This Friday, January 11 from 1:00 – 2:00pm Eastern (10:00 – 11:00am Pacific), Hybrid Pedagogy will host a Twitter discussion under the hashtag #digped centered on the notion of “breaking” the course. The conversation curated and archived via Storify.
In his article, Online Learning: a User’s Guide to Forking Education, among other arguments, Jesse Stommel foresees a need to break or rebuild the idea of the course. “We need to devise learning activities that take organic (and less arbitrary) shapes in space and time. We need to recognize that the best learning happens not inside courses, but between them.” As part of his larger discussion of “forking” education in order to bring learning more effectively into the digital medium, Jesse suggests that the course is only one of a set of components that needs to be taken apart, scrutinized with care and with playfulness, and then rebuilt. The inspection of education and educative methods needs to be so complete that no assumptions are left unexamined.
The course is central to our ideas of how teaching and learning happens, and not only in higher education. From our middle school years until our ABD stage, we engage as learners in sections and durations of learning. Fifteen weeks a semester, eight weeks a quarter, our learning (and later, our teaching) is partitioned, bookended, and contained inside the course. The walls of the course are much more present than the walls of the classroom, and have been clumsily brought into the digital space of our online classes. These walls circumscribe subject matter, project timelines, written work, and assessment. The quarter, the semester, the course dictate almost everything we understand about education.
Taken more broadly, the course translates into disciplinarity. Like an equation, the courses we take add up, giving us credentials in our fields. We populate our CVs with the courses we’ve taken, to demonstrate what we’ve learned, how thick our knowledge has become. A certain number of courses equal a degree, another number gives us an advanced degree. It is not until we are free from the notion of the course that we write our dissertations — and by then the course has made it into our paragraphs, chapters, introductions, and conclusions. We equate learning with compartments of learning, rather than with a lingering process that shifts and moves invisibly between the accomplishment of one learning objective and another.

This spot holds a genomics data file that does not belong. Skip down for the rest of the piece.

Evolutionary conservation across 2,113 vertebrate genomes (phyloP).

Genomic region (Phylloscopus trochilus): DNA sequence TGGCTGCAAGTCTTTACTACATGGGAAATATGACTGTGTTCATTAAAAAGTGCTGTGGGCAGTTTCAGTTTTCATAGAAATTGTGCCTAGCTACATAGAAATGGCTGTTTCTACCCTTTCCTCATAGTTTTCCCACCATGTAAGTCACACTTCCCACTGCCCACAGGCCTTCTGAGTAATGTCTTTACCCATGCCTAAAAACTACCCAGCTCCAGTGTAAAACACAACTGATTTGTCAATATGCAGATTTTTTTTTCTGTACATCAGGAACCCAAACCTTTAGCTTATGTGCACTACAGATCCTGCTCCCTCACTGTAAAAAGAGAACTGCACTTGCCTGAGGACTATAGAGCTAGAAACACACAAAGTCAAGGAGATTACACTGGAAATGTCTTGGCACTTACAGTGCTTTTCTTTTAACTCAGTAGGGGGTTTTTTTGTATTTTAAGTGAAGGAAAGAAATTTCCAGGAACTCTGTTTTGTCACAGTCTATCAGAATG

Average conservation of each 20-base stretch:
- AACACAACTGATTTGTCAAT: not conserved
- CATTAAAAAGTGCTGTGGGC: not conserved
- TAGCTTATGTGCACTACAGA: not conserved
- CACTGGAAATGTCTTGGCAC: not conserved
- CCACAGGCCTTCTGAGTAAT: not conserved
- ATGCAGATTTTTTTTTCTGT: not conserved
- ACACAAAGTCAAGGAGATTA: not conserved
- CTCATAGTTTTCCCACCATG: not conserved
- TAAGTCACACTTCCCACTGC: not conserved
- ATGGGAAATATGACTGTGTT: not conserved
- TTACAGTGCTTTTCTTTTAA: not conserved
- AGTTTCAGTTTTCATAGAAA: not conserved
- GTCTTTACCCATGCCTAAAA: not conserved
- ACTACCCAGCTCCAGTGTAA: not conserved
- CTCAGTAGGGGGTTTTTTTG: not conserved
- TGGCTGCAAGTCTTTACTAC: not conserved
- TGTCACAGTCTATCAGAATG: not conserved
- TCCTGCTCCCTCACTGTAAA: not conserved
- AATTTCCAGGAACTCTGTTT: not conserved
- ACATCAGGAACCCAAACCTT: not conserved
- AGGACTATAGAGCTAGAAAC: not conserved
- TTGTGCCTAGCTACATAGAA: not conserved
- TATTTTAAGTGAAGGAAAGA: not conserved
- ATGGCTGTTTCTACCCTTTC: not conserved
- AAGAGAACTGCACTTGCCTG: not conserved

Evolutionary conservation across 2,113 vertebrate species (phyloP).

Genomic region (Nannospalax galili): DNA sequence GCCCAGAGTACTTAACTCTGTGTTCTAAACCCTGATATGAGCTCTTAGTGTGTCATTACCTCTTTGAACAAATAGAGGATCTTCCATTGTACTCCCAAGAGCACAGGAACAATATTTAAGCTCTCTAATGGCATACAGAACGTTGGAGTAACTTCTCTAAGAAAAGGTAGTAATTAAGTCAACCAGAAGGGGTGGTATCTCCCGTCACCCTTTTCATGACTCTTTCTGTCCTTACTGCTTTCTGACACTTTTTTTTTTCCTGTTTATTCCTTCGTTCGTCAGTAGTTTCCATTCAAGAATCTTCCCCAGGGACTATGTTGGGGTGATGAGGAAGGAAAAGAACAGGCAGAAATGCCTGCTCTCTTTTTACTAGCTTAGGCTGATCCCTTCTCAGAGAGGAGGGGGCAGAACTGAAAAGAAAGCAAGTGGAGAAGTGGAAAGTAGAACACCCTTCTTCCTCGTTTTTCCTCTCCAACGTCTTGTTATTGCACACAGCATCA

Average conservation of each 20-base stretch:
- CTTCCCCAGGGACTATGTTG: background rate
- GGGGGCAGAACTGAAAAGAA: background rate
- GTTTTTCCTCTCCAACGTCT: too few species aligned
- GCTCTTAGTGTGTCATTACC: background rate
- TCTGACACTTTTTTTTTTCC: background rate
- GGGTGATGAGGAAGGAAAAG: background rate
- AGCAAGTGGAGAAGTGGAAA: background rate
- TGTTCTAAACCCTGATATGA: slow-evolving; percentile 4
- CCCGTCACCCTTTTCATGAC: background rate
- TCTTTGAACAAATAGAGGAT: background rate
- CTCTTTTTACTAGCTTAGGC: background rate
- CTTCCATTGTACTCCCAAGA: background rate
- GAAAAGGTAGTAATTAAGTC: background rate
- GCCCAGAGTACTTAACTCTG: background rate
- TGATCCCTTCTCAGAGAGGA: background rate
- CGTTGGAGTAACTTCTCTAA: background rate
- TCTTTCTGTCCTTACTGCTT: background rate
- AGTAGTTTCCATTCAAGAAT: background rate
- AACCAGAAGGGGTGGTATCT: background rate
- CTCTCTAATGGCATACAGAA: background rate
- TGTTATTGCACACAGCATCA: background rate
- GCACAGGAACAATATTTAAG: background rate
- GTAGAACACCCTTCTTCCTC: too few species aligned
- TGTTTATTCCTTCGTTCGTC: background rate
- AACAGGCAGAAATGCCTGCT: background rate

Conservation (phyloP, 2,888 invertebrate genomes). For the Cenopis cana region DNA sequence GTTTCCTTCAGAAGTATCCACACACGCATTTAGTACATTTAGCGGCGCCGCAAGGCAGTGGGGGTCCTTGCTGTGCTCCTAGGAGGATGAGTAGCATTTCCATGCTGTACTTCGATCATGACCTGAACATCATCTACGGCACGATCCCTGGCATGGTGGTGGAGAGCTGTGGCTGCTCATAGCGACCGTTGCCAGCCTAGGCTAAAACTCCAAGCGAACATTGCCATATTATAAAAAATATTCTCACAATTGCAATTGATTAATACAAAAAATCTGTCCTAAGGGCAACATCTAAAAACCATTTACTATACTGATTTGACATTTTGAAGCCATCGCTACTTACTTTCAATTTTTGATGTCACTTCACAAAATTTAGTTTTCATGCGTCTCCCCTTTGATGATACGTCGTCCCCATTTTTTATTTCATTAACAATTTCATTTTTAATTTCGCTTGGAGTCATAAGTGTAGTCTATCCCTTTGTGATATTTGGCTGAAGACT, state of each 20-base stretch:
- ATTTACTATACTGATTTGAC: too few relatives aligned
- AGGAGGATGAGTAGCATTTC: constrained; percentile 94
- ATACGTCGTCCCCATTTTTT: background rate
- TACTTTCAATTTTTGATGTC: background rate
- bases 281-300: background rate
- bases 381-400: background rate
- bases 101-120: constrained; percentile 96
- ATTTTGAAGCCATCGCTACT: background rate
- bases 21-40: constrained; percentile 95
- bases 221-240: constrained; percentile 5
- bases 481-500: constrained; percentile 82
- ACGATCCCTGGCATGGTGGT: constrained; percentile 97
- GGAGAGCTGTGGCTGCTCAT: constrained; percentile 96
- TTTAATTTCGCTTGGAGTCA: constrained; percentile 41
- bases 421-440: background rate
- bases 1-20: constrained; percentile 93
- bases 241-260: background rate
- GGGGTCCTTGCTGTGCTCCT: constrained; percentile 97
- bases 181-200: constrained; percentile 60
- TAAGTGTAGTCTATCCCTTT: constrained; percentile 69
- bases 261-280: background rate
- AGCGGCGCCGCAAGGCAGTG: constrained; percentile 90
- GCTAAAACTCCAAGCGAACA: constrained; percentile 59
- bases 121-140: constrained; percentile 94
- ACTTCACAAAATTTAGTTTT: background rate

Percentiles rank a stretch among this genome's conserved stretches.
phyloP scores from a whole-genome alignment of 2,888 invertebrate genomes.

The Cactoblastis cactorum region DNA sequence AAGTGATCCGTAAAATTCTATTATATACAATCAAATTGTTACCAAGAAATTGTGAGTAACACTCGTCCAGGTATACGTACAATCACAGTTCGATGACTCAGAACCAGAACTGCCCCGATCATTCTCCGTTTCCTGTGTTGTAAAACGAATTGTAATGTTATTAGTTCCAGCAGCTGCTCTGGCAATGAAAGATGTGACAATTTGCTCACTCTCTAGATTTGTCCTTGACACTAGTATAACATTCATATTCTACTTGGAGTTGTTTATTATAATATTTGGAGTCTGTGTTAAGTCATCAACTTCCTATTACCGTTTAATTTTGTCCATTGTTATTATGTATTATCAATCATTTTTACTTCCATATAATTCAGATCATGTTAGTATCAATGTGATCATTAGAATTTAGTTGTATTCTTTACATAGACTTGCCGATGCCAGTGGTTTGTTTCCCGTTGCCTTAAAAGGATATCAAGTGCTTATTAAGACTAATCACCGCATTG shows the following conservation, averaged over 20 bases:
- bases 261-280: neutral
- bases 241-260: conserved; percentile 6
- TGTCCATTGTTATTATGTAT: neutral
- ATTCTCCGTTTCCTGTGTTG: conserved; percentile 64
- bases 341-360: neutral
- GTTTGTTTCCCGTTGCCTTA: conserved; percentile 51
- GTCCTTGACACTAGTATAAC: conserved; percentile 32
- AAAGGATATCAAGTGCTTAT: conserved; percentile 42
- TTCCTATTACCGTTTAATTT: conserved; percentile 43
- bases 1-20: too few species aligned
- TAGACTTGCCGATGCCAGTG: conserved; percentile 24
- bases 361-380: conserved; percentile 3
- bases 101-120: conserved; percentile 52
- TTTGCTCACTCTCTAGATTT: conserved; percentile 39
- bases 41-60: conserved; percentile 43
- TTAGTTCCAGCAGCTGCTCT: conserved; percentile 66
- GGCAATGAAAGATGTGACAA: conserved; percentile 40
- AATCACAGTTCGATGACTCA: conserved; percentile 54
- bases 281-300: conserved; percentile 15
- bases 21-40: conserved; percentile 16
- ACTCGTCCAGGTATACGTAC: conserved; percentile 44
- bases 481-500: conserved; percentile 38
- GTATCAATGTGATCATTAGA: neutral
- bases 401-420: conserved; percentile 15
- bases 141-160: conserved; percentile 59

But if learning can be sparked at the beginning of a course, and capped off at the end, what happens we are not enrolled? Do we cease to learn? Do the objectives of the course wash away? No, learning continues between courses. In fact, it happens more deeply between courses as our minds synthesize ideas, create new ones, test theories, and mull.
During our next #digped discussion, we will consider the impact the idea of the course has had on our notions of learning. We’ll look for ways to take apart the course, to consider alternatives, and to reimagine how course-less learning might take place in digital space.
- In what ways has the course created limitations not only to our learning, but to the development of learning communities and personal learning networks? What are the disadvantages to contained learning?
- Is disciplinarity only possible through the accumulation of courses? Where does the knowledge and invention in our disciplines take place? Do our specialties and disciplines happen in courses? Or does they need wider space to roam and procreate?
- What happens if we break the course? Into what space does learning leak then? What does a course-less education look like? Can learning happen out in the open?
- Without the course, where’s the teacher? Without the course, how do we as instructors create learning environments and opportunities?
- Are MOOCs courses? Are these new learning strategies pointing to a new kind of container for learning? Or are they more rampant than contained?
Join the conversation on January 11 at 1:00pm EST (10:00am PST). For those unable to attend this week, Hybrid Pedagogy’s #digped occurs on the first Friday of every month. Our next #digped conversation will occur on Friday, February 1, 2013, same time, same place. If you have suggestions for future topics, feel free to add them to the comments below or tweet to @hybridped.
[Photo by ChrisPerriman]